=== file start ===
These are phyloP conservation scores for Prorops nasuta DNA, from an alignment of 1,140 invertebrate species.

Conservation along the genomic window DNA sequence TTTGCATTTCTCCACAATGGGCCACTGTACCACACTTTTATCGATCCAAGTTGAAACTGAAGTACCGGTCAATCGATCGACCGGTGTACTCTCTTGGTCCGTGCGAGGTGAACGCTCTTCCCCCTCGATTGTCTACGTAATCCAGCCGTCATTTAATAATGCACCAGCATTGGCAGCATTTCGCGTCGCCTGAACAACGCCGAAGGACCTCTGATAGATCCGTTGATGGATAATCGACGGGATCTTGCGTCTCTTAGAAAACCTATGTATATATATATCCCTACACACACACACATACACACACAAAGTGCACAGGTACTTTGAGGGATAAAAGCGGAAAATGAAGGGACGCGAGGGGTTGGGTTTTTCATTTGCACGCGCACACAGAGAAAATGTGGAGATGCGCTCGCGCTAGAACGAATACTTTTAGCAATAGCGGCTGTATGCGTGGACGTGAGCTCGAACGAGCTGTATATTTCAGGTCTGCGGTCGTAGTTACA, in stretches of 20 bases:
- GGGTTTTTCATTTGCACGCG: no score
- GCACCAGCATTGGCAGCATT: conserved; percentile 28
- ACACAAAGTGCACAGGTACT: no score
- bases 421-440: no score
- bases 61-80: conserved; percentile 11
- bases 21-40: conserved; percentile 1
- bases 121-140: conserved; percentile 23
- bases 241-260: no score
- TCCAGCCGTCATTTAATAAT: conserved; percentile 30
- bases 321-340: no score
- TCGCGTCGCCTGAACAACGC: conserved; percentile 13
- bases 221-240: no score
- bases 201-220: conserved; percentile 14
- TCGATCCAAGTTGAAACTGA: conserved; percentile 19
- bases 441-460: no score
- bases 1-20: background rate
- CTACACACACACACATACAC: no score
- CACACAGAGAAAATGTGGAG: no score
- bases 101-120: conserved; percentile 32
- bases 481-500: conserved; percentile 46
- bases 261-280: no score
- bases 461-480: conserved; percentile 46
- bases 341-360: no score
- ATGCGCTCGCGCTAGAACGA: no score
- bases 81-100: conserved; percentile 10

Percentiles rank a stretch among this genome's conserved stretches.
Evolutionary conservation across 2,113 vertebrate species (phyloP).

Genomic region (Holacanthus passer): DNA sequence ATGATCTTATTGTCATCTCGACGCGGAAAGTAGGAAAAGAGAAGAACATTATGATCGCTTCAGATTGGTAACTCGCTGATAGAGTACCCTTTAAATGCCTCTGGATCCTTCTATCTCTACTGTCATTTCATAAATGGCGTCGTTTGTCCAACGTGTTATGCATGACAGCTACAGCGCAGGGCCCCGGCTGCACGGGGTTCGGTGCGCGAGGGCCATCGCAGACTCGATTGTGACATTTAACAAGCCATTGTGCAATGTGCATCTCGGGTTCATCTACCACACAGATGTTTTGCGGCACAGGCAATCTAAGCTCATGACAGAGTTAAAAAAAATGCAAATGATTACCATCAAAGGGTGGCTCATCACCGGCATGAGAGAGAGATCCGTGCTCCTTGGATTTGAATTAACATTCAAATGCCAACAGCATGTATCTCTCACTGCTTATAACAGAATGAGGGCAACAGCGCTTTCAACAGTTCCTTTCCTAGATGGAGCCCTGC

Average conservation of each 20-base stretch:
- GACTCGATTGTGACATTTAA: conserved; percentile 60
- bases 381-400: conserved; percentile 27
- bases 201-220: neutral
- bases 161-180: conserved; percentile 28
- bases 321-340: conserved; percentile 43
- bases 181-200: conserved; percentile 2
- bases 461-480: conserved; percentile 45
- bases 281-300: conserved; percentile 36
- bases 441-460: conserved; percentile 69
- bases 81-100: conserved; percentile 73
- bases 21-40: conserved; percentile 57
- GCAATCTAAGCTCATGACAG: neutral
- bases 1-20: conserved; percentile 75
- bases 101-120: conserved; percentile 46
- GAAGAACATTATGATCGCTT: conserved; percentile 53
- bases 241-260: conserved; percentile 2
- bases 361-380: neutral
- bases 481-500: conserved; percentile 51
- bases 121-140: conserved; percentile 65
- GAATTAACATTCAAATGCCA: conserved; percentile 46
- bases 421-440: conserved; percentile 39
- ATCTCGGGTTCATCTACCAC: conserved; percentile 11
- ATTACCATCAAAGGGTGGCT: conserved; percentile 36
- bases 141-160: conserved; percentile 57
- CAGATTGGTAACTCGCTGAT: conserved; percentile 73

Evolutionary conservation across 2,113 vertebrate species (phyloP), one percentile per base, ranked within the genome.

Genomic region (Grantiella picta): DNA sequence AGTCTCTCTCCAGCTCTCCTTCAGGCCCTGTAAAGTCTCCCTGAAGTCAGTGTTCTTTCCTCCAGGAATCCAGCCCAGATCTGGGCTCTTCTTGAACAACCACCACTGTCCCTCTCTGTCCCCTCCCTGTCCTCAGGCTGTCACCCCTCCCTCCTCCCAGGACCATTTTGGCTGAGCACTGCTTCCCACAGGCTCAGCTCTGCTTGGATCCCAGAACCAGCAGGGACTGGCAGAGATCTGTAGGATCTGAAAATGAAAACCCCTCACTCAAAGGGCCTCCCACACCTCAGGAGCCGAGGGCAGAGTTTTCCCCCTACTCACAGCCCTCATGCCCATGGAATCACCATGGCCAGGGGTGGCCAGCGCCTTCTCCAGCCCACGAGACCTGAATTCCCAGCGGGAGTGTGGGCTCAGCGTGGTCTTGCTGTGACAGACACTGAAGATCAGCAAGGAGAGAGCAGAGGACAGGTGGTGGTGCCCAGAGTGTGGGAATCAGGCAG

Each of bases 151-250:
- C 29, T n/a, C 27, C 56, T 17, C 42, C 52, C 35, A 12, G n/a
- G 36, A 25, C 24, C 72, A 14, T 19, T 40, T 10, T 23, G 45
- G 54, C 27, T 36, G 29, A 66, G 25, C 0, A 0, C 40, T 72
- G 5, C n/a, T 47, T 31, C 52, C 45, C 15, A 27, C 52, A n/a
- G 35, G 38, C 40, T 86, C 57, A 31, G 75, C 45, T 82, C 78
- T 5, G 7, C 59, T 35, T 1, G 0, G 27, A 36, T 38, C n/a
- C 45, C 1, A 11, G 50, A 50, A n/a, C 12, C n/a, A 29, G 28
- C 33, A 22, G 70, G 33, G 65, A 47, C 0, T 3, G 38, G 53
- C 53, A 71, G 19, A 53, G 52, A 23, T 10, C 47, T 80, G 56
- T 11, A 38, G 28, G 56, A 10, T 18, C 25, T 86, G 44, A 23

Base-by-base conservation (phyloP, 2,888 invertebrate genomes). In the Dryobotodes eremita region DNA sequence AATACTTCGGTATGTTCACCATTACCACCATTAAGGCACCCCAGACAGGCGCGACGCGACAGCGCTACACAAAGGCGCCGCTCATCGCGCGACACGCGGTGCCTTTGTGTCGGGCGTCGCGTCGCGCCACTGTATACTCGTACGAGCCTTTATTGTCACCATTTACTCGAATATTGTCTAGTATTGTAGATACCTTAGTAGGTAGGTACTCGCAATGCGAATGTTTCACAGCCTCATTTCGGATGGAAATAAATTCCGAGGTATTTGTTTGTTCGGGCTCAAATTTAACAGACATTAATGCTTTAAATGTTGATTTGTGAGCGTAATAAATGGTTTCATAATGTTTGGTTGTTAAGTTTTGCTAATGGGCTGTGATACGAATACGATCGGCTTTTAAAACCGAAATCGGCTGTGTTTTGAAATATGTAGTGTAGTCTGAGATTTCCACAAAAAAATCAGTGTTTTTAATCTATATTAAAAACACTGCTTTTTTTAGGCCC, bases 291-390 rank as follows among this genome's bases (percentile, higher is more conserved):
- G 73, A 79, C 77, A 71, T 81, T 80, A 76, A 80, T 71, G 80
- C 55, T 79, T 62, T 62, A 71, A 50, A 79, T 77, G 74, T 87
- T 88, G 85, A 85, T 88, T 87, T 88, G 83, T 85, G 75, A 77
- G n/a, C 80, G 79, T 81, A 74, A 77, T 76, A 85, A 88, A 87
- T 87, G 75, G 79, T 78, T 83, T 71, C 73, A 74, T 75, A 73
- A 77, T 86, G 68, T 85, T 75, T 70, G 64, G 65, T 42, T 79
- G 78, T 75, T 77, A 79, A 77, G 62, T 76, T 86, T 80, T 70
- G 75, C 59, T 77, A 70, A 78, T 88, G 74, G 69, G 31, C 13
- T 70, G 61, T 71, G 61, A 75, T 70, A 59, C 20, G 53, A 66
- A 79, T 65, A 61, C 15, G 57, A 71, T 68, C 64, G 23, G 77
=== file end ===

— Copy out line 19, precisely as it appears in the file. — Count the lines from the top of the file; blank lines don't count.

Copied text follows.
- CTACACACACACACATACAC: no score